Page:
Pair of aces: Consecutive holes-in-one at Lindenwood are 17-million-to-1 shots

March 28, 2014

Lee Pfender and Joe Semieraro might want to put the golf clubs away for the season. Why?

It can’t get any better than Thursday.

The two golfers – Pfender from Washington and Semieraro from Baldwin – stood on the tee box on the No. 4 hole of Lindenwood Golf Club’s Gold Course, staring at the pin 146 yards away.

Pfender pulled a 6-iron from his bag of Callaways, then sent a beautiful shot to the green. The ball trickled back and dropped into the hole for an ace.

“We’re yelling, ‘It went in the hole. It went into the hole,’ and he’s bent down picking up his tee,” said Semieraro, who works for Erie Insurance. “He didn’t even see it.”

Semieraro was next and selected a 5-hybrid from his bag, sent a nearly identical shot onto the green and his ball trickled back and on top of Pfender’s.

Back-to-back holes-in-one.

“Joe told me before his tee shot to go down there and take the ball out of the hole,” said Pfender, a 67-year-old retired social worker. “He said, ‘Make room for me.’”

The incredible feat occurred Thursday in the Bodnar Realty League at Lindenwood. It was Semieraro’s second hole-in-one and Pfender’s third. Pfender aced the same hole two years ago and had another one at Carmichaels Golf Course in the 1980s.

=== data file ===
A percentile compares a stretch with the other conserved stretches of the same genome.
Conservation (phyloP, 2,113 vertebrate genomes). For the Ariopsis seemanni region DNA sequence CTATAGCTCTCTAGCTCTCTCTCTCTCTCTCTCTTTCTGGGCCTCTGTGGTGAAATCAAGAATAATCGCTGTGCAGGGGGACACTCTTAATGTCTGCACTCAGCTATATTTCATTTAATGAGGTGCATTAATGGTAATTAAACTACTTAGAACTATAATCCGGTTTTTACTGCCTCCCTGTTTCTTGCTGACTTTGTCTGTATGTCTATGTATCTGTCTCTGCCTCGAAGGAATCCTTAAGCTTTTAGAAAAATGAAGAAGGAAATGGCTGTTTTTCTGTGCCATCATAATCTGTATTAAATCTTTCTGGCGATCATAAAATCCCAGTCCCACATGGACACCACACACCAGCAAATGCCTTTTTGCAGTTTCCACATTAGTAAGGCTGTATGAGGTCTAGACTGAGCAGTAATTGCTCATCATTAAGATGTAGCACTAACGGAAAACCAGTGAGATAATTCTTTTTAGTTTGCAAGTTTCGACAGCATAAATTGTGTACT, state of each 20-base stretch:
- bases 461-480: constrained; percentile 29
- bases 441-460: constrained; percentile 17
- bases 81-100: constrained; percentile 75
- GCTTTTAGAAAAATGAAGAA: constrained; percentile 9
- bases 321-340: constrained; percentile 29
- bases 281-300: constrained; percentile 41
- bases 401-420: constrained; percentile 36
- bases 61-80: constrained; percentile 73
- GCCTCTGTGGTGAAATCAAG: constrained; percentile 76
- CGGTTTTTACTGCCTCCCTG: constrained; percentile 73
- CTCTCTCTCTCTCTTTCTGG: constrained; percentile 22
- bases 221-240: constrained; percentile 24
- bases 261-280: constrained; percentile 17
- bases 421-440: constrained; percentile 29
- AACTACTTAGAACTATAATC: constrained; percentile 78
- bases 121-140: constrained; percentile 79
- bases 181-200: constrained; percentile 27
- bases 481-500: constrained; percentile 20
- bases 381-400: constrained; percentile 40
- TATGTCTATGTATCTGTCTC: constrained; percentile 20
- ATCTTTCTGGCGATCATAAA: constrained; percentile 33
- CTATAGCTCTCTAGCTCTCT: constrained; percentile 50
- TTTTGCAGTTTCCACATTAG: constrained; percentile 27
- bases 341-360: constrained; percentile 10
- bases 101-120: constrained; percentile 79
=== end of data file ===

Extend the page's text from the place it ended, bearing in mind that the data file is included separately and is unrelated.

It was the seventh hole-in-one scored on that hole since 2012.

Jack Sewok also was in the group and witnessed the event. Pfender shot 44 and Semieraro 41 for the nine.

“One of the funny parts was that Lee lost a skin even with a hole-in-one,” the 47-year-old Semieraro said with a laugh.

“Me and Lee bought rounds, so he lost the skin and spent money on beers.”

What made Pfender’s ace so remarkable was that he suffers from macular degeneration, a loss of vision because of a damaged retina, in his left eye.

“I made fun of him because he’s 20 years younger than me but he used a 5-hybrid and I used a 6-iron,” Pfender joked.

According to the National Hole-in-One Registry, the odds of two players from the same group recording an ace on the same hole are about 17 million to one.

“People were cheering from the first hole,” Pfender said. “They were yelling, ‘I can’t believe that.’ The balls were lying on top of each other. I’ve been golfing a long time – although I’m not sure what I do is what you could call golfing – and I can’t believe this happened.”

It was probably the same feeling Greg Bontrager and Justin Pressnall felt in 2011. The Wichita (Kan.) Eagle reported that the two had back-to-back aces in a match play event June 23 on a par-3, 212-yard hole.

“How do you top that?” Semieraro said.

Pfender intends to try.

“I’m going out Monday,” he said.

Joe Tuscano has been with the Observer-Reporter since 1980. He has covered all sports for the newspaper, including the Steelers, Pirates, Pitt football, local college football and wrestling. He has worked for the Pittsburgh Post-Gazette, the Jeannette News-Dispatch and North Hills Record. He graduated from Duquesne University in 1980.

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